Your proposal would be rejected on the basis of backward compatibility alone. But let's say for the sake of argument that the standards committee like your idea. You don't take into account the numerous ways you can initialize a variable widget w; // (a) widget...

Recursive to iterative using a systematic method [closed]

So, to restate the question. We have a function f, in our case fac. def fac(n): if n==0: return 1 else: return n*fac(n-1) It is implemented recursively. We want to implement a function facOpt that does the same thing but iteratively. fac is written almost in...

How can I match values in one file to ranges from another?

if the data file sizes are not huge, there is a simpler way $ join input1 input2 | awk '$5<$4 && $3<$5 {print $2, $5-$3+1}' B100002 32 B100043 15 B123465 3 This Perl code seems to solve your problem It is a common idiom: to load the entire...

Javascript difference between “=” and “===” [duplicate]

You need to use == or === for equality checking. = is the assignment operator. You can read about assignment operators here on MDN. As a quick reference as you are learning JS: = assignment operator == equal to === equal value and equal type != not equal !==...

Compiler complains about misplaced else [closed]

Your compiler complains about an misplaced else because, well, there is an else without a preceding if: // ... for (j=1; j<n-i; j++) { if(a[j]<=a[j+1]) { // ... } // END OF IF } // END OF FOR else { continue; } // ... The else in your code does not follow...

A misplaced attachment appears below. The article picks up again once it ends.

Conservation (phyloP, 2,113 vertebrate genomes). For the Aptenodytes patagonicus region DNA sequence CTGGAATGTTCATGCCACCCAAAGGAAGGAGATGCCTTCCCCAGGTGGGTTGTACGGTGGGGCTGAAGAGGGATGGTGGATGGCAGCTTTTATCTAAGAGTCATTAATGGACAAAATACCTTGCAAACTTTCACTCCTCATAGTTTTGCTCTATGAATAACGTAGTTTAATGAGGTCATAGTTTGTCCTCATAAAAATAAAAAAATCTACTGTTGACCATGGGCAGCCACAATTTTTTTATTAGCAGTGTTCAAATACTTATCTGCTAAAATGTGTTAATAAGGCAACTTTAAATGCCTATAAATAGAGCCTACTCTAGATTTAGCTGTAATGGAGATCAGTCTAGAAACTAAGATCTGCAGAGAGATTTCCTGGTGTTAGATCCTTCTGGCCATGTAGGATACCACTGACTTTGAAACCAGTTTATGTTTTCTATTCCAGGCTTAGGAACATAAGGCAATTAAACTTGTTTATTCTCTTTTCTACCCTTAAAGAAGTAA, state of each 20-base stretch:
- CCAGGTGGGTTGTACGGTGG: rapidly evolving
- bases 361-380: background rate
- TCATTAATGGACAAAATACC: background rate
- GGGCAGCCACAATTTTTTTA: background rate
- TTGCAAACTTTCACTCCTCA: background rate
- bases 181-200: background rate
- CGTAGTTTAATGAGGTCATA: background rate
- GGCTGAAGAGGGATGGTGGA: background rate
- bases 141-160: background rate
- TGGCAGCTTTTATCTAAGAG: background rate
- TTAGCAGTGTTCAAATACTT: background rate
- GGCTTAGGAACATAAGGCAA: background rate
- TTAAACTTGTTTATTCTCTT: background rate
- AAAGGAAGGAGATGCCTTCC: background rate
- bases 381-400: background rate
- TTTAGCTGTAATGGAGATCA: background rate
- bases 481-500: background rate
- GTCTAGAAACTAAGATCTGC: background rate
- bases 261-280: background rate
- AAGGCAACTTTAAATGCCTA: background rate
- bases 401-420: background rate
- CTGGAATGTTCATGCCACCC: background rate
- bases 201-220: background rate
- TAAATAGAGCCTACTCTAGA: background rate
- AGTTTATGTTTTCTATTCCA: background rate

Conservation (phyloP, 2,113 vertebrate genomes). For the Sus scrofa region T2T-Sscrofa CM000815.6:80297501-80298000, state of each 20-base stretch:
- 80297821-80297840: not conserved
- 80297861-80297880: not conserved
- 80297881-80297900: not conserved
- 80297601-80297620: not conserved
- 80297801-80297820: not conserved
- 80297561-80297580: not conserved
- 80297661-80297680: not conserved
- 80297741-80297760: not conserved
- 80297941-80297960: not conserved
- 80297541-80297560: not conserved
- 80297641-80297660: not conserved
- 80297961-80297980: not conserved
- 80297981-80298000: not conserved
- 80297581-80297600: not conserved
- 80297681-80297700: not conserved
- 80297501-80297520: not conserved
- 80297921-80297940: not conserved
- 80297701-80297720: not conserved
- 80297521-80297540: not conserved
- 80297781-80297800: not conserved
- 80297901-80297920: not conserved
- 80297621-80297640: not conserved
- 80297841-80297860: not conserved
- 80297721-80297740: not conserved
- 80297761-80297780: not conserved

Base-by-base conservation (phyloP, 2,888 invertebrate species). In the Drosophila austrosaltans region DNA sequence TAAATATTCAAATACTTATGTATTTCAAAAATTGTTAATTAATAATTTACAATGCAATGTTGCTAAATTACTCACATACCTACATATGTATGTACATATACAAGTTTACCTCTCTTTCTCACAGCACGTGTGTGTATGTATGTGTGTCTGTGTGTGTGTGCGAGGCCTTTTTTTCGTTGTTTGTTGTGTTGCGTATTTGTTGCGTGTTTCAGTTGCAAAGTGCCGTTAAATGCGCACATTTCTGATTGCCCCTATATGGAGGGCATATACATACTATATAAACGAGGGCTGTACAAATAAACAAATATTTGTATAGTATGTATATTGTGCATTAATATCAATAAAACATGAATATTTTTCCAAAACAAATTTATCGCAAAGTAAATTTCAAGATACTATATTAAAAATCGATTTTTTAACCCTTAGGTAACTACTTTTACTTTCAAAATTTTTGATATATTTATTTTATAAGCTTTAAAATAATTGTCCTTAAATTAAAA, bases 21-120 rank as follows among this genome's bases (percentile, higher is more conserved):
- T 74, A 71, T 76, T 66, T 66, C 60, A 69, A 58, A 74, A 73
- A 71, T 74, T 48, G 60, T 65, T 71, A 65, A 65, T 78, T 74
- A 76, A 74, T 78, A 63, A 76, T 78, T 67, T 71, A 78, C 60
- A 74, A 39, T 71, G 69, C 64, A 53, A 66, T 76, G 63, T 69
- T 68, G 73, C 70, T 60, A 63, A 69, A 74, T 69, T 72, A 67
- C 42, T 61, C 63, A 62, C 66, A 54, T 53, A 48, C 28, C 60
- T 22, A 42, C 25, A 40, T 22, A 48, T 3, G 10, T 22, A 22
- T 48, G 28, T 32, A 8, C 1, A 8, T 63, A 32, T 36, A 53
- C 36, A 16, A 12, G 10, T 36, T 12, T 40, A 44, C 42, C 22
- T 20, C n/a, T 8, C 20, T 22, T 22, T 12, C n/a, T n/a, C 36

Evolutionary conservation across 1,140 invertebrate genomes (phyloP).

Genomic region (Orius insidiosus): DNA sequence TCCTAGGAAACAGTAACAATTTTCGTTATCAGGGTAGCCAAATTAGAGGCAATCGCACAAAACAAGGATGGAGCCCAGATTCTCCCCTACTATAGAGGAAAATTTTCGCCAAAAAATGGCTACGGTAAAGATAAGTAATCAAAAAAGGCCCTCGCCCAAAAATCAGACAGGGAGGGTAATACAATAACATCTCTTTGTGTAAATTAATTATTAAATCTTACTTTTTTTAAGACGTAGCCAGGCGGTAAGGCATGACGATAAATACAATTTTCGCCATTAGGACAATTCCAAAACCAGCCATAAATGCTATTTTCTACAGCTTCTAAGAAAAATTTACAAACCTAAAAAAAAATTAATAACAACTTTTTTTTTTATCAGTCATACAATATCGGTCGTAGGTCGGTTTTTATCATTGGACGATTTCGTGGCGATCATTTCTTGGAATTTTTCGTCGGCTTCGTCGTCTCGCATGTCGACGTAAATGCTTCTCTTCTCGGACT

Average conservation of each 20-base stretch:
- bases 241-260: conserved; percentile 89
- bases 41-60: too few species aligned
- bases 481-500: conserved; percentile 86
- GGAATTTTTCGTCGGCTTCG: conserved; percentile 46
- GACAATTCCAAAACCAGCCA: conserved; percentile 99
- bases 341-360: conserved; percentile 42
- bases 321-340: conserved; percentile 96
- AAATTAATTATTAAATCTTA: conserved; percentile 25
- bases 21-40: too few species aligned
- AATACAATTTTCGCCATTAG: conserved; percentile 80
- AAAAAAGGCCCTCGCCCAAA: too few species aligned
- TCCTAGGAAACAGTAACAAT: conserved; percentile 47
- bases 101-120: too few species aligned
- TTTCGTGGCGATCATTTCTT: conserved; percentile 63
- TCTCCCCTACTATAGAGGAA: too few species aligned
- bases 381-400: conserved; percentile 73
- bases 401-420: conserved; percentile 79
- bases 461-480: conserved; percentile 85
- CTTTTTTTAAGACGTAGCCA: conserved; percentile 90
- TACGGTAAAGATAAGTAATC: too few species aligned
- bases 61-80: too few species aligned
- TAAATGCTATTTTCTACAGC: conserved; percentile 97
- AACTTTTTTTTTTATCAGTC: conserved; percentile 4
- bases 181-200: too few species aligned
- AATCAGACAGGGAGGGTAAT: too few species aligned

Bootstrap – custom alerts with progress bar

/* !important are just used to overide the bootstrap css in the snippet */ .alertContainer { border-radius: 0 !important; border-width: 0 !important; padding: 0 !important; height: auto !important; position: absolute !important; bottom: 15px !important; left:...

How to Garbage Collect an external Javascript load?

Yes, s.onload = null is useful and will garbage collect! As of 2019, it is not possible to explicitly or programmatically trigger garbage collection in JavaScript. That means it collects when it wants. Although there is cases where setting to null may do a GC...

Math programming with python

At first, what you are looking for is the modulo operator and the function math.floor() Modulo from wikipedia: In computing, the modulo operation finds the remainder after division of one number by another (sometimes called modulus). for example: 12%12=0...

Android slide over letters to create a word [closed]

Here some advice you can use: First for each cell you can create an object that represents the state of that cell: class Cell { char mChar; int row,column; boolean isSelected; } then you can create a 2D array of your cells Cell[][] mTable = ... For views you...

Sum two integers in Java

You reused the x and y variable names (hence the variable x is already defined in method main error), and forgot to assign the ints read from the Scanner to the x and y variables. Besides, there's no need to create two Scanner objects. public static void...

Extend three classes that implements an interface in Java

Using this simplified implementation of the library, using method() instead of M(): interface IFC { void method(); } class A implements IFC { public void method() { System.out.println("method in A"); }; } As akuzminykh mentions in their comment You'd write a...